The PTAB further determined that the ‘302 Patent was not a “technological invention” exempt from CBM review.  The Patent Owner argued that the claims solved the technical problem of verifying the identity and securing the interests of parties in multi-party transactions.  The PTAB, however, viewed the problem solved as a “business problem,” not a “technical problem.”  According to the PTAB, the problem solved was the authentication of individuals and information in a financial transaction.

The PTAB also observed that the ‘302 Patent did not solve this problem by means of novel technical feature.  The solution was described in terms of “conventional building blocks” consisting of a combination of known technologies.  In this regard, the PTAB specifically highlighted the ‘320 Patent’s observation that “those of skill in the art would appreciate that many additions, modification, and substitutions [to the preferred embodiments] are possible without departing from the scope or spirit of the invention.”  Such statements have routinely been included in patent specifications for years, but are now providing ammunition for both those challenging patents using the CBM procedure and those arguing lack of patentable subject matter under Section 101.

MasterCard argued that the claims were anticipated by and/or obvious over prior art, relying on two publications: a 1989 textbook entitled “Security for Computer Networks,” authored by D.W. Davies (“Davies”),and a 1982 textbook entitled “Cryptography: A New Dimension in Computer Data Security—A Guide for the Design and Implementation of Secure Systems,” authored by C.H. Meyer (“Meyer”). The PTAB agreed with MasterCard, including the argument that Davies anticipated certain claims–an argument that the PTAB had earlier found wanting in addressing VISA’s petition.

Petitioner has shown sufficiently a reason to combine Davies and Meyer, providing articulated reasoning supported by rational underpinnings for combining the references, and we adopt Petitioner’s contentions as our own.

In holding that the claims were obvious in light of the combination of the two references, the PTAB rejected Patent Owner’s arguments that insufficient evidence was adduced of a motivation to combine their teachings.  Noting that the petitioner offered testimony of its renowned cryptographic expert, Dr. Whitfield Diffie (2015 Turing Award winner, co-developer of the Diffie-Hellman protocol, and spitting image of Gandalf from Lord of the Rings), that the two references were in the same subject area, the PTAB importantly further observed that the Davies reference expressly made reference to the Meyer textbook and to another article authored by Mr. Meyer.  “We find that the citation by Davies to Meyer further supports Petitioner’s contention that one of ordinary skill in the art would have been motivated to combine Meyer with Davies because of their similar subject areas, overlapping teachings, cross-referencing, and the predictable results yielded by their being combined.”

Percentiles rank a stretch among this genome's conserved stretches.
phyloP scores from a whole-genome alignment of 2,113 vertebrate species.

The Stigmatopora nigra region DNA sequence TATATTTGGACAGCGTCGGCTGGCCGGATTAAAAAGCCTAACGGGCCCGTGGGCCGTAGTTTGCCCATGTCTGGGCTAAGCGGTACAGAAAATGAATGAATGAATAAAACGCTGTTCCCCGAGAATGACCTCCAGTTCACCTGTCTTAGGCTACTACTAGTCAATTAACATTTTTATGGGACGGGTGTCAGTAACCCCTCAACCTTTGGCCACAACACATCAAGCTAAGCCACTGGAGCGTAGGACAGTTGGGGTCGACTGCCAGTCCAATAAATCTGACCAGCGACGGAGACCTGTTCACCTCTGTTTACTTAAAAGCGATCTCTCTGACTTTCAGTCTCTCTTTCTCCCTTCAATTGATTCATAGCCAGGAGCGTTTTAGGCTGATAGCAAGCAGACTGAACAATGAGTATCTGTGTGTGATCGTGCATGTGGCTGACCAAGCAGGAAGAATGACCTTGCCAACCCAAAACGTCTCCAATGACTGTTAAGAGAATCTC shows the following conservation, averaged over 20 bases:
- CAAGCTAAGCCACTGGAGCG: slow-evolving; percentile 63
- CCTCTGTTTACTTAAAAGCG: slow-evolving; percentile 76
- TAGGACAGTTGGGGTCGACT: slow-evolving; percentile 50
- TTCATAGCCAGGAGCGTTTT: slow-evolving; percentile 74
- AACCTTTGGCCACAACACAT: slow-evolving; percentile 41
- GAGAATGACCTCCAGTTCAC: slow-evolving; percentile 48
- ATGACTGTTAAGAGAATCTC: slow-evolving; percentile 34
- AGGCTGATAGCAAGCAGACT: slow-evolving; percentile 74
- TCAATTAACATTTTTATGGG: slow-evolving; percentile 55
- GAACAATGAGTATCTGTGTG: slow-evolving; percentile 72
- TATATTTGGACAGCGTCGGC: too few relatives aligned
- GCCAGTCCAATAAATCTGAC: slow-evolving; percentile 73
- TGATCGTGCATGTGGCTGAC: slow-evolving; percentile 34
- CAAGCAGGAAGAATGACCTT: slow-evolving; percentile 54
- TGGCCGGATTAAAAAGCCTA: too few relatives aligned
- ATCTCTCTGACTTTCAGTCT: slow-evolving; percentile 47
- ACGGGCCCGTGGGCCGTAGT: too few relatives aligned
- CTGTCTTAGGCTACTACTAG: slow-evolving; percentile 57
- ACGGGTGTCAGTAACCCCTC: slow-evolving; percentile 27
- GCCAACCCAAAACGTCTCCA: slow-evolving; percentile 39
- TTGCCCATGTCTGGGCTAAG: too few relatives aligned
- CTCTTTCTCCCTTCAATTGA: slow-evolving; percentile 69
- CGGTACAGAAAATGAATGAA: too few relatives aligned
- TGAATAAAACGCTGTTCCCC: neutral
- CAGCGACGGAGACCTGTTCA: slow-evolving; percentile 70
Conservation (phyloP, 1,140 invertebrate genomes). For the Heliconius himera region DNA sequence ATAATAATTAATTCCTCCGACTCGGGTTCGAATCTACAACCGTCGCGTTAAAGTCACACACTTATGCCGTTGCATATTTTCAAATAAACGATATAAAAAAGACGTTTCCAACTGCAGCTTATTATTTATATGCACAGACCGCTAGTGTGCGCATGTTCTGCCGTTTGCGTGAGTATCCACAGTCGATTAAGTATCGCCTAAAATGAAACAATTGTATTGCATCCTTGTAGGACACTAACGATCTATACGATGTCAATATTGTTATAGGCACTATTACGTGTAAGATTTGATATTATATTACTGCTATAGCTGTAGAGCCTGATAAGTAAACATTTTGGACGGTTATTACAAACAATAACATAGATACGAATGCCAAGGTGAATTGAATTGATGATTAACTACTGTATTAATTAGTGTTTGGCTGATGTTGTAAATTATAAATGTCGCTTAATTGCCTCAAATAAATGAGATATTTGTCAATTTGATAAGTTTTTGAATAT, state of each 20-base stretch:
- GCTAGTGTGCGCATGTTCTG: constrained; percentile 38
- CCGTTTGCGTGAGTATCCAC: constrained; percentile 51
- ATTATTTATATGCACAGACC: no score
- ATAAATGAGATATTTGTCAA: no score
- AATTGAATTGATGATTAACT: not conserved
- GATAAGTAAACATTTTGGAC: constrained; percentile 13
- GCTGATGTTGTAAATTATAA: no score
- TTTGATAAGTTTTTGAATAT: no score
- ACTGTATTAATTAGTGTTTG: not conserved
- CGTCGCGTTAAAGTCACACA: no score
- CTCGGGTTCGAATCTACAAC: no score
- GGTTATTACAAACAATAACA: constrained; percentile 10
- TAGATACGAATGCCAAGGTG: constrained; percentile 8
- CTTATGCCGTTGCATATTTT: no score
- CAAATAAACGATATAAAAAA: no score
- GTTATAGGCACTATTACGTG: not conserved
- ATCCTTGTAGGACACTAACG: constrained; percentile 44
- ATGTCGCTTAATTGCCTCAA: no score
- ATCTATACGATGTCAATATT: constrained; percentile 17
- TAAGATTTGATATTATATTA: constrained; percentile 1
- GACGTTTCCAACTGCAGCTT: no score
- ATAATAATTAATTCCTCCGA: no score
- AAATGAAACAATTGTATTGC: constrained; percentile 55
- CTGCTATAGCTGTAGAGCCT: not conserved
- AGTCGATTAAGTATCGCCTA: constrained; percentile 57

Ironically, the Patent Owner had thought the primary reference’s mention of the earlier secondary reference supported its argument of a lack of motivation to combine.  In its Response in opposition to the Petitioner’s challenge, the Patent Owner had asserted that:

Meyer is a 1982 textbook that teaches a variety of data security concepts.  Davies is a 1989 textbook that also teaches a variety of data security concepts.  Each is a whole encyclopedic reference unto itself.  Neither purports to reveal any gap in its teachings that might be filled by consulting any other reference. . . .

Whatever parts of the earlier Meyers [sic. Meyer] reference that might have been intriguing to a person of skill in the art like Davies many years later, Davies already explicitly incorporated.  Whatever remained would have been of insufficient interest to motivate any combination. (at pp. 52-53.)

The MasterCard CBM provides several useful lessons.  One, if at first you don’t succeed, try, try, again.  The Patent Owner was evidently successful in fending off one attack after another, but ultimately it only takes one to succeed.  Second, petitioners arguing obviousness based upon a combination of references must remember that they bear the burden of proof and must “articulat[e] reasoning supported by rational underpinnings for combining the references.”  Expert testimony is highly recommended, if not essential, in this effort.  The mere mention by one reference in the combination of the remaining reference—even just mention of the author of the earlier reference—may help persuade the PTAB of the necessary motivation.  Unfortunately, although the PTAB’s decision helps MasterCard, the last defendant standing, it comes too late for the hundreds who previously settled with the Patent Owner.